The amygdala is a key brain region involved in emotional memory formation. It is also responsible for memory modulation in other brain areas. Under extreme conditions, amygdala modulation may lead to the generation of abnormal plasticity and trauma-related psychopathologies. However, the amygdala itself is a dynamic brain region, which is amenable to long-term plasticity and is affected by emotional experiences. These alterations may modify the way the amygdala modulates activity and plasticity in other related brain regions, which in turn may alter the animal's response to subsequent challenges in what could be termed as “Behavioral metaplasticity.”Because of the reciprocal interactions between the amygdala and other emotion processing regions, such as the medial prefrontal cortex (mPFC) or the hippocampus, experience-induced intra-amygdala metaplasticity could lead to alterations in mPFC-dependent or hippocampus-dependent behaviors. While initiated by alterations within the basolateral amygdala (BLA), such alterations in other brain regions may come to be independent of BLA modulation, thus establishing what may be termed “Trans-regional metaplasticity.” In this article, we review evidence supporting the notions of intra-BLA metaplasticity and how this may develop into “Trans-regional metaplasticity.” Future research is needed to understand how such dynamic metaplastic alterations contribute to developing psychopathologies, and how this knowledge may be translated into promoting novel interventions in psychopathologies associated with fear, stress, and trauma.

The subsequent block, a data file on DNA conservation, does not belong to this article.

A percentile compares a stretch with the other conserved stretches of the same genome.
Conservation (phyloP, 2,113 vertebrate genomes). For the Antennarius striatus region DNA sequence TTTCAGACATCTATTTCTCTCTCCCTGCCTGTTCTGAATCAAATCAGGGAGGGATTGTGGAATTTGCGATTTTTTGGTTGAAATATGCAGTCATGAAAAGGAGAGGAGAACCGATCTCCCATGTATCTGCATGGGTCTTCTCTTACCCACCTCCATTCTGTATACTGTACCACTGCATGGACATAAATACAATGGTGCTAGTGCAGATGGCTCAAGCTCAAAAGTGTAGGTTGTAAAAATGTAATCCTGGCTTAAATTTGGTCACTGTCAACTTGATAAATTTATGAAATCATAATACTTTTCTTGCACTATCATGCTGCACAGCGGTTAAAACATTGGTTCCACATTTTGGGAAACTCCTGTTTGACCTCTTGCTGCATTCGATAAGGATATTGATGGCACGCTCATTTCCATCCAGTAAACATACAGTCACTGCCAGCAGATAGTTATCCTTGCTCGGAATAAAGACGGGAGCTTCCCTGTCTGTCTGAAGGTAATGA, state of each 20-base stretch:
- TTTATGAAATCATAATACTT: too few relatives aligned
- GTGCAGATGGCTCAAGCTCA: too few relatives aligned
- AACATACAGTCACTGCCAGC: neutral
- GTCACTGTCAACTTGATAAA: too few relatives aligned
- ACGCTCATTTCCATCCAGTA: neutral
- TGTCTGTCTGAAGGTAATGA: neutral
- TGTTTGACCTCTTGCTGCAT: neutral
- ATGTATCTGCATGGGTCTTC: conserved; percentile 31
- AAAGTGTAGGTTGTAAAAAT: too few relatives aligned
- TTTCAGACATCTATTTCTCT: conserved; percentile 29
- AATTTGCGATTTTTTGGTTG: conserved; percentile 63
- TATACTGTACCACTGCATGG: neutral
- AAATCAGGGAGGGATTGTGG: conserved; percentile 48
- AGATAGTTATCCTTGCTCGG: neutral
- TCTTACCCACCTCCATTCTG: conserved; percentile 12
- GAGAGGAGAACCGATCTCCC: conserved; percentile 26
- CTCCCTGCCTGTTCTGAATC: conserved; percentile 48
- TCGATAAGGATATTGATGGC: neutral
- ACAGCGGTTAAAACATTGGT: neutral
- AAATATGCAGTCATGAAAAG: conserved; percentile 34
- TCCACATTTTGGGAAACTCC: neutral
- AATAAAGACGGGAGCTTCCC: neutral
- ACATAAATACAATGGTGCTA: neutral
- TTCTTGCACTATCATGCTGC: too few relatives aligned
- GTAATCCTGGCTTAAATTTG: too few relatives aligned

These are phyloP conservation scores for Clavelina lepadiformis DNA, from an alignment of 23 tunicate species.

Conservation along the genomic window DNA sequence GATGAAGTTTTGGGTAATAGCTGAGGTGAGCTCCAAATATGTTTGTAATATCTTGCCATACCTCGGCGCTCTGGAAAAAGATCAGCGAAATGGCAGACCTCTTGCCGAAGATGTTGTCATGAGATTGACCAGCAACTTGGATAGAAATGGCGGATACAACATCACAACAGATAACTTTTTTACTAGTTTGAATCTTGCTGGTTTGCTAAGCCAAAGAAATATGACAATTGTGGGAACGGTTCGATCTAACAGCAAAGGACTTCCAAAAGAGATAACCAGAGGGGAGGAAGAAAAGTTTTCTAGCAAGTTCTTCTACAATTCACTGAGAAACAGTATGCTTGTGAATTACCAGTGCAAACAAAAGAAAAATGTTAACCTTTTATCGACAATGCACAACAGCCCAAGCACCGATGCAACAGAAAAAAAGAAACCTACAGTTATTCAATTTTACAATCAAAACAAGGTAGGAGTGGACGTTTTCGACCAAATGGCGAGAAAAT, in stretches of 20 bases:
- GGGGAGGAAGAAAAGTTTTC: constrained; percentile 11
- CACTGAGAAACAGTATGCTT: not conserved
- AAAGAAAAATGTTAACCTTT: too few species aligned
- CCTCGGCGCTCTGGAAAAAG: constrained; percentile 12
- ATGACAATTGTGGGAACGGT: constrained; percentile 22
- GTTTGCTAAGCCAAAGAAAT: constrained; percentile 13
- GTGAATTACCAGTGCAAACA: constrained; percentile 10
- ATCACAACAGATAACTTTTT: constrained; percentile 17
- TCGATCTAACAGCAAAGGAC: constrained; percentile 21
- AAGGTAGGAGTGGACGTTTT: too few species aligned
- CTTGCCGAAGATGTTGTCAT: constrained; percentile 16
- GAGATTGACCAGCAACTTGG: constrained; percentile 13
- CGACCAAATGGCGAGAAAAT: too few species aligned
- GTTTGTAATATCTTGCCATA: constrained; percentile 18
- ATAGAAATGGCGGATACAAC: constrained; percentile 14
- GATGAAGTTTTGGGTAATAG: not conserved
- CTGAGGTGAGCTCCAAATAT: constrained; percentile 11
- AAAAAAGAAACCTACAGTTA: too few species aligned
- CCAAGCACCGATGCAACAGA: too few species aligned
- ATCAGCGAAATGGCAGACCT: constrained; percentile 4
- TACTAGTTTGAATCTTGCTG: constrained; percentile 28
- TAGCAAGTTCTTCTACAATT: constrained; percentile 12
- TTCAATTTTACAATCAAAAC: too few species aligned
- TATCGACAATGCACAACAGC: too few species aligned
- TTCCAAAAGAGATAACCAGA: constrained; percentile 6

Bibliographical noteFunding Information:
The authors wish to thank the long list of students, postdocs, and colleagues, many of whom appear in the reference list, who were part of this long journey. The authors would like to thank Netta Richter‐Levin for English editing the paper. This research was supported by an Israel Science Foundation grant number 1517/16 to G.R.‐L. and by the State of Israel Ministry of Science & Technology grant number 3‐14356. The funding sources were not involved in the study.
© 2020 Federation of European Neuroscience Societies and John Wiley & Sons Ltd.
ASJC Scopus subject areas
- Neuroscience (all)